October 9, 2011 7:08 pm

Banks to be forced to boost liquid assets

Global banking regulators will press ahead with the first worldwide effort to force banks to hold more liquid assets and cut back the industry’s reliance on short-term funding, despite complaints that the rule changes could damage the broader economy, the new chairman of the Basel Committee on Banking Supervision has warned.

In his first interview since taking the chairmanship, Stefan Ingves, who also heads the Swedish Riksbank, or central bank, told the Financial Times that the Basel group plans to put uniform implementation of the Basel III reforms at the top of its agenda. That deal, which was struck last year by the 27 member countries will force banks to hold more top quality capital against unexpected losses, but there are rising concerns that some countries will not stick to the agreement.

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“It is going to be all about implementation in as uniform a way as possible. Balkanisation of the rules over the long term is not in anyone’s interest,” Mr Ingves said.

The committee plans to publish “heat” maps that show which countries are in compliance. It will also send out teams of experts to look at whether each country’s implementation laws and regulations live up to the letter of the agreement.

“What matters here is transparency. You will get a clear picture of what is going on in different countries and that will create peer pressure,” he said.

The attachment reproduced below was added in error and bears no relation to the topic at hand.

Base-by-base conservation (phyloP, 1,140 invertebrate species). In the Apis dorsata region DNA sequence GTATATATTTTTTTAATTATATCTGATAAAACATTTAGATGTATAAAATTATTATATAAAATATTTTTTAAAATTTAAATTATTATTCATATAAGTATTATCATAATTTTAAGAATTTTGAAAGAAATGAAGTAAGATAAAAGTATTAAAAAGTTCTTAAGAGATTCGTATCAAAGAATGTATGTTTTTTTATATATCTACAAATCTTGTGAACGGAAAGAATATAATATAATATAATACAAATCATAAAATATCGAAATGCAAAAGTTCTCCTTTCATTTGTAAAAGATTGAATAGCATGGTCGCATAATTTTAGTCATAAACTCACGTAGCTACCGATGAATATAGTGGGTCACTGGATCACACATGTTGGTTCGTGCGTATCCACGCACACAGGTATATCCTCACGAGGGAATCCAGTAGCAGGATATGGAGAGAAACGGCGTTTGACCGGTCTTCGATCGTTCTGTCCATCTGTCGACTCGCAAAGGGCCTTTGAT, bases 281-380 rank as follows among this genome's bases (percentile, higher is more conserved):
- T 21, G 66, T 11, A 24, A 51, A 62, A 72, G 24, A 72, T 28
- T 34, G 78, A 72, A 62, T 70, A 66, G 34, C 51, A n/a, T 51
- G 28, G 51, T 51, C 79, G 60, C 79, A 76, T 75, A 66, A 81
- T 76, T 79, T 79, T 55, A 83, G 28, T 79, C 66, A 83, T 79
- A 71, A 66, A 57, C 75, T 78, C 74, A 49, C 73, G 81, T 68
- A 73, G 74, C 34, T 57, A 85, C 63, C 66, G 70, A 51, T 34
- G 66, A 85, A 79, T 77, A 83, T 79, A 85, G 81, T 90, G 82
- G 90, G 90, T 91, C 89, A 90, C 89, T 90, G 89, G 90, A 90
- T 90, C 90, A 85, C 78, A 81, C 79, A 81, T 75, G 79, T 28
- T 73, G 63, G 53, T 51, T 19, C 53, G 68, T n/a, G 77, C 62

Balkanisation of the rules over the long term is not in anyone’s interest

- Stefan Ingves

The Basel group is still hammering out the details on two liquidity rules – the liquidity coverage ratio, which would require banks to hold enough liquid assets to survive a 30-day crisis, and the net stable funding ratio, which would force financial institutions to use more long-term funding.

Mr Ingves, 58, said he expected both rules to be finalised and approved, despite industry efforts to get them watered down or put off. “There is a strong argument that the [LCR] is the right way to go...We have just decided to speed up the review, and some of the technical details have to be worked out. I don’t see any dilution in this. The basic ideas are sound.”

“We will end up with an NSFR...The basic concept is supported,” he added.

Mr Ingves’s stance is sure to disappoint the US and French bank executives who have been deluging regulators with complaints that the Basel III package could harm the global economy and unfairly discriminates against their business models.

“When you start making changes in regulatory frameworks, the impact will be felt somewhere. Otherwise it wouldn’t be real,” he said.

“Everybody gains from designing a safer system,” he added.

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